About the allotment site

Picture from the collection

"Every eight years or so, ponds need clearing" by Tony Hollander

In common with other allotments, the site was used as a municipal refuse tip mainly prior to the 1914-1918 war, but part of the site was still tipped in the 1950s. Garden soil brought in horse-drawn carts from various sites in Oxford was used to cap the tip, but the ground still contains scraps of debris and associated pollutants typical of urban soils.

The site has seen significant changes since the 1939-1945 war. These include a huge growth in the varieties of crops grown, the fact that allotmenting was almost exclusively a male hobby after the war, the cost of renting a plot - less than £1 a year in the 1940s - and the fact that right up to the 1960s, there was never a weed on the site. Plot-holders were ejected if their plots were not immaculately maintained. One thing that has not changed is animal and bird life eating our crops. Rabbits, pheasants, pigeons and even rats were very common in the old days. As recently as 25 years ago, cattle wandering onto the allotments from Port Meadow were a constant problem.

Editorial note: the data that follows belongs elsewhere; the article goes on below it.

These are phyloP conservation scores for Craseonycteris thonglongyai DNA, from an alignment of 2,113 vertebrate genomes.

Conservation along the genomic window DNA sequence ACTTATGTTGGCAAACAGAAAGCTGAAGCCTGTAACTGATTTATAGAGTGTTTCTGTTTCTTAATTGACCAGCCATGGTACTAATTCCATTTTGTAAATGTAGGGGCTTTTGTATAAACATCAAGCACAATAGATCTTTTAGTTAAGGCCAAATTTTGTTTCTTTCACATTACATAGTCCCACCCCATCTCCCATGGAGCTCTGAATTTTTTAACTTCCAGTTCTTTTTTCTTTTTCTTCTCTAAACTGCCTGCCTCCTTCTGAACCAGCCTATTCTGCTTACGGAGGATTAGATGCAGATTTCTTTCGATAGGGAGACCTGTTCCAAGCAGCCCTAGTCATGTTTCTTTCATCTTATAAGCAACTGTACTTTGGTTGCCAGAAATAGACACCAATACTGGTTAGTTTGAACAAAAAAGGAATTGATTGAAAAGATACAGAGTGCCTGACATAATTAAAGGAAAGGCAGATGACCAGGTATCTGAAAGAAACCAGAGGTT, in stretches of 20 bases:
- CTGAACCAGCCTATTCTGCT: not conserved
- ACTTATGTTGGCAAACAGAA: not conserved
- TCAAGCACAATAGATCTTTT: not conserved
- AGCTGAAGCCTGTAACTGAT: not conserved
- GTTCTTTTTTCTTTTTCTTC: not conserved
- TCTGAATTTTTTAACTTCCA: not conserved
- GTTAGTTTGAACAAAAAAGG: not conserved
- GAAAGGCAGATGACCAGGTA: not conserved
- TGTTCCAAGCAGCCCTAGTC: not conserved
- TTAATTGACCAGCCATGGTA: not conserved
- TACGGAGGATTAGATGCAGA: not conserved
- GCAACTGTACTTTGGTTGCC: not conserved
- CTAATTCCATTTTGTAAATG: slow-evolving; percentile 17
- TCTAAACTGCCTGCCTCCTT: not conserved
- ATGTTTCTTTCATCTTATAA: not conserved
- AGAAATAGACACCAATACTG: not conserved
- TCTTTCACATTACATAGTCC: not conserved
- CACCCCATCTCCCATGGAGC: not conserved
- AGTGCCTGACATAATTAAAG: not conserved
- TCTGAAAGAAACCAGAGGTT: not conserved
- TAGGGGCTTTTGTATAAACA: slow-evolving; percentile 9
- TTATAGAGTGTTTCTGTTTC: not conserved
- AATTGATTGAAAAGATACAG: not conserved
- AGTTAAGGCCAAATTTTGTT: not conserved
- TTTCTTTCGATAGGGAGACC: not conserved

There are now around 180 plots and half-plots on the site. A standard plot is traditionally 11 poles - an ancient measure probably only used in allotments today.

There is no mains water on the site but we do have wells. These are between two and three metres deep. Not every plot has a well, but all wells are for the collective use of plot-holders.